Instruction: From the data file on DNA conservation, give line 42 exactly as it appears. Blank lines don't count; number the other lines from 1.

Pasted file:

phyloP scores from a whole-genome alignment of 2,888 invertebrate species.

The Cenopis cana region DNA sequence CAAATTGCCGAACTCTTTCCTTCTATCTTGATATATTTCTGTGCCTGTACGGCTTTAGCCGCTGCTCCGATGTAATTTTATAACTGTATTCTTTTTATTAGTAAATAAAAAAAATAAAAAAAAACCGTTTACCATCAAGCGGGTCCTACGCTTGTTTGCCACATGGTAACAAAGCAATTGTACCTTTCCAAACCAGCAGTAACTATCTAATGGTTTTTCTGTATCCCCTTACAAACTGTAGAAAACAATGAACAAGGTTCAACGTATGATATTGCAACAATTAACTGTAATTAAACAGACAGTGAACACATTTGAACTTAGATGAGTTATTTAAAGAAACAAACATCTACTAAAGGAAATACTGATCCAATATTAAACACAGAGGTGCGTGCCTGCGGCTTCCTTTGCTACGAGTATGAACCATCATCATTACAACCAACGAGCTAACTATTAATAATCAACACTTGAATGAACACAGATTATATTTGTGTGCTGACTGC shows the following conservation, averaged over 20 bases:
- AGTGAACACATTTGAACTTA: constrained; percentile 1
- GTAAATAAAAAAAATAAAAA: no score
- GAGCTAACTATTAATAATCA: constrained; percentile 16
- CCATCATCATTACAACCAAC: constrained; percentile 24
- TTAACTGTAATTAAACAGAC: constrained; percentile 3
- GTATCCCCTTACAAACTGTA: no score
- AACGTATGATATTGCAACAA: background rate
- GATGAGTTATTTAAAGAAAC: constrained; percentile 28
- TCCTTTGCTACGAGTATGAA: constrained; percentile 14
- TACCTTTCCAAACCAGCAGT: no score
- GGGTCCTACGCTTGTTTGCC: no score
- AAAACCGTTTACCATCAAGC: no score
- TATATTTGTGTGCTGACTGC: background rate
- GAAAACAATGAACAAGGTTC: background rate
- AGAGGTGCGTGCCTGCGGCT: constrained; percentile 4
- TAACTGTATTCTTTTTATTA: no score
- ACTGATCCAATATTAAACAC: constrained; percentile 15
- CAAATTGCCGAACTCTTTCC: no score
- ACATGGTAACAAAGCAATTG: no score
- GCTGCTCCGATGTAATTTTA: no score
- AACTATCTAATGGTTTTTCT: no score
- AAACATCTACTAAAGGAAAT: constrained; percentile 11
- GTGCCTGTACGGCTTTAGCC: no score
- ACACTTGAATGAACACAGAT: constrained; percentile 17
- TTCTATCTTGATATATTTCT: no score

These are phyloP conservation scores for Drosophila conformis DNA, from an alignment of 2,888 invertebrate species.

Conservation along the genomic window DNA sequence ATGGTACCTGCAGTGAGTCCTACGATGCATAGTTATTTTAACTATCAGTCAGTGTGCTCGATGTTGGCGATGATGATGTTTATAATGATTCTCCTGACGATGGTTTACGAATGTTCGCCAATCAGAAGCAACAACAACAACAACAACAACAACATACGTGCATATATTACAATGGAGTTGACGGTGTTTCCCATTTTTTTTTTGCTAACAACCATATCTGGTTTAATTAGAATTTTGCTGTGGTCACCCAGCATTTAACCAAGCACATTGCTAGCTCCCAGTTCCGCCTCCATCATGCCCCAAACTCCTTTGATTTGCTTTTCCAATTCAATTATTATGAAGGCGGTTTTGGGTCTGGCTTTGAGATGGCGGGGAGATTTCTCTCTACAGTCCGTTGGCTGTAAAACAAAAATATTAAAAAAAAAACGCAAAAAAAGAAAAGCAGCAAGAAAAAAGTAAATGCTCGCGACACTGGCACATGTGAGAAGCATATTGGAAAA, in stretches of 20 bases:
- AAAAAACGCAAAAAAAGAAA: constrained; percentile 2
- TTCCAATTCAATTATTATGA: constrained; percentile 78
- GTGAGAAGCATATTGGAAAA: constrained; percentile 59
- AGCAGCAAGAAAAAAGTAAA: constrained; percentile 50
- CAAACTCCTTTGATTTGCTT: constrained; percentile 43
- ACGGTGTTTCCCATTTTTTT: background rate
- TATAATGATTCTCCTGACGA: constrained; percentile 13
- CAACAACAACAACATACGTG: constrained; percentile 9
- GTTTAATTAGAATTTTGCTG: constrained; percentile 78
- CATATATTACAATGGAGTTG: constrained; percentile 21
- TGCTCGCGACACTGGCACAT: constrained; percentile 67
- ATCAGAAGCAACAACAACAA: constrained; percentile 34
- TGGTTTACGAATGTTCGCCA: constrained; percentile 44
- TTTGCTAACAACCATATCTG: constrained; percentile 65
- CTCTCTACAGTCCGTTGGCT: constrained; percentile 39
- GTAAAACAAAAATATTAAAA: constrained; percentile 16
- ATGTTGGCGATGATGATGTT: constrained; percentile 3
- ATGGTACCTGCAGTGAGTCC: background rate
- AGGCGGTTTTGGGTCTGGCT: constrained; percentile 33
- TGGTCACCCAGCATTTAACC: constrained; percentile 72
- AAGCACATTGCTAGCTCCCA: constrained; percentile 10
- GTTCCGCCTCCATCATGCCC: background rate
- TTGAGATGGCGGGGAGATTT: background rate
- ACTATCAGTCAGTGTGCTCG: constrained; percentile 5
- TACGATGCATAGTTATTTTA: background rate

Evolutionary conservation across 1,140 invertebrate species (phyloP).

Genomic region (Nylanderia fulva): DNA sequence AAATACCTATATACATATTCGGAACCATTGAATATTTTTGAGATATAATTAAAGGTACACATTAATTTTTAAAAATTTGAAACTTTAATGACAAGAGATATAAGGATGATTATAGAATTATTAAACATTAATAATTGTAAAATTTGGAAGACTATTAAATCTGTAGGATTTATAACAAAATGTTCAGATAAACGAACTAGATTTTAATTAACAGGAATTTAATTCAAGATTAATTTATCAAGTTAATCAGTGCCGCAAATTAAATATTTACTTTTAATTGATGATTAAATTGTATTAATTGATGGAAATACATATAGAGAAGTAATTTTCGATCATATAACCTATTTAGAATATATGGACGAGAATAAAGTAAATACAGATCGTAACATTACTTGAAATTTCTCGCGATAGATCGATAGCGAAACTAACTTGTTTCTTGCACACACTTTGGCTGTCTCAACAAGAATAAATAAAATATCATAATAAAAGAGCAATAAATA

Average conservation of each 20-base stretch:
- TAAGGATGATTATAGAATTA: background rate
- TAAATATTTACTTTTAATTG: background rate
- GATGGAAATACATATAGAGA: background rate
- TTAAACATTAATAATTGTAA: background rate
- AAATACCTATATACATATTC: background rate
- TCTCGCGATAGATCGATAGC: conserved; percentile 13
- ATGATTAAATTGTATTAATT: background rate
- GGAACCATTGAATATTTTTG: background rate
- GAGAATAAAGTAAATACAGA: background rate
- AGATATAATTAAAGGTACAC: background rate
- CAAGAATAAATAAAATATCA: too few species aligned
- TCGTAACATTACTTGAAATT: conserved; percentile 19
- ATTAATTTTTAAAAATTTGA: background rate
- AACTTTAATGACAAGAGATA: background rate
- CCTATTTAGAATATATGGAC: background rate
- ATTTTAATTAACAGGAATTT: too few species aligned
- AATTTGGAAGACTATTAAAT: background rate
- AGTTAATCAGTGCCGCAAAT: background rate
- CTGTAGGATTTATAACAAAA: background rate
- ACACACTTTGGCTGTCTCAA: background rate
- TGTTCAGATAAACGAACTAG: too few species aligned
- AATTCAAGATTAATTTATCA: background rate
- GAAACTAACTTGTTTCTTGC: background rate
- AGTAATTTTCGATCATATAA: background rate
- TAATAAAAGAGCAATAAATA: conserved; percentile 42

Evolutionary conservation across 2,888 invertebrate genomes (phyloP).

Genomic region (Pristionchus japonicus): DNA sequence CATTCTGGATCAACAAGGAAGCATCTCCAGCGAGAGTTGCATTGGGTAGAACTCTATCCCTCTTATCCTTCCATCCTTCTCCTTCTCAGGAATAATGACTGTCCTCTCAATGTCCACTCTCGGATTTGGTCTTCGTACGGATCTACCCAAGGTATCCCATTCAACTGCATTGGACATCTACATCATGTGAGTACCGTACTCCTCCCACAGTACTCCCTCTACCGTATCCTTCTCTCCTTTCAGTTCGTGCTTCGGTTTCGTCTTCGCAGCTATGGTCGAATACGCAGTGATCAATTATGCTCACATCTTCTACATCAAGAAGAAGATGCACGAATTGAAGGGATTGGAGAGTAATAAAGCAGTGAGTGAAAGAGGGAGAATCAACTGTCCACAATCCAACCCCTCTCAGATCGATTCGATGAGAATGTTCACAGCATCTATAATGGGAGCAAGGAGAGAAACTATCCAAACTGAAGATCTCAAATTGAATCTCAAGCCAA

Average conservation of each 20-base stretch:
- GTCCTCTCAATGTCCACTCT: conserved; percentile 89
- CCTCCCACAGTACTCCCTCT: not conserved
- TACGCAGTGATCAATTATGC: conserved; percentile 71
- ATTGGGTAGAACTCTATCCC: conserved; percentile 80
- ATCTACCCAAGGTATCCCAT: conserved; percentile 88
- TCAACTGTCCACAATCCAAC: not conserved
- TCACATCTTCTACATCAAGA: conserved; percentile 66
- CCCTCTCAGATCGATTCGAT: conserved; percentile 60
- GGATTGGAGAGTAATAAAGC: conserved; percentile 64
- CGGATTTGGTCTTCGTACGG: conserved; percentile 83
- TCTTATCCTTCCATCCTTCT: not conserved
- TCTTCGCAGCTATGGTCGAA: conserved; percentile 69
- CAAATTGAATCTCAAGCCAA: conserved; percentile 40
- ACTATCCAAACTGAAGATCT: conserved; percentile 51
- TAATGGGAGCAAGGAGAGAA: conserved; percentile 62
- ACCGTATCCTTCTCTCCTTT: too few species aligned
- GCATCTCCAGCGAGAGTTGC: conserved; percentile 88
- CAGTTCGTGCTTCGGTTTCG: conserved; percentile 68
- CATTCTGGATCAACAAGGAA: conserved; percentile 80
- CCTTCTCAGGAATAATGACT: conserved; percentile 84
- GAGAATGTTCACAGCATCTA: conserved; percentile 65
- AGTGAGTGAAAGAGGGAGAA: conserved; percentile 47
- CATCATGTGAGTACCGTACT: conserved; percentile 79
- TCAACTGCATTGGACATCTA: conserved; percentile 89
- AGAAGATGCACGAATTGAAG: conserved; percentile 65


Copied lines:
- TGGTTTACGAATGTTCGCCA: constrained; percentile 44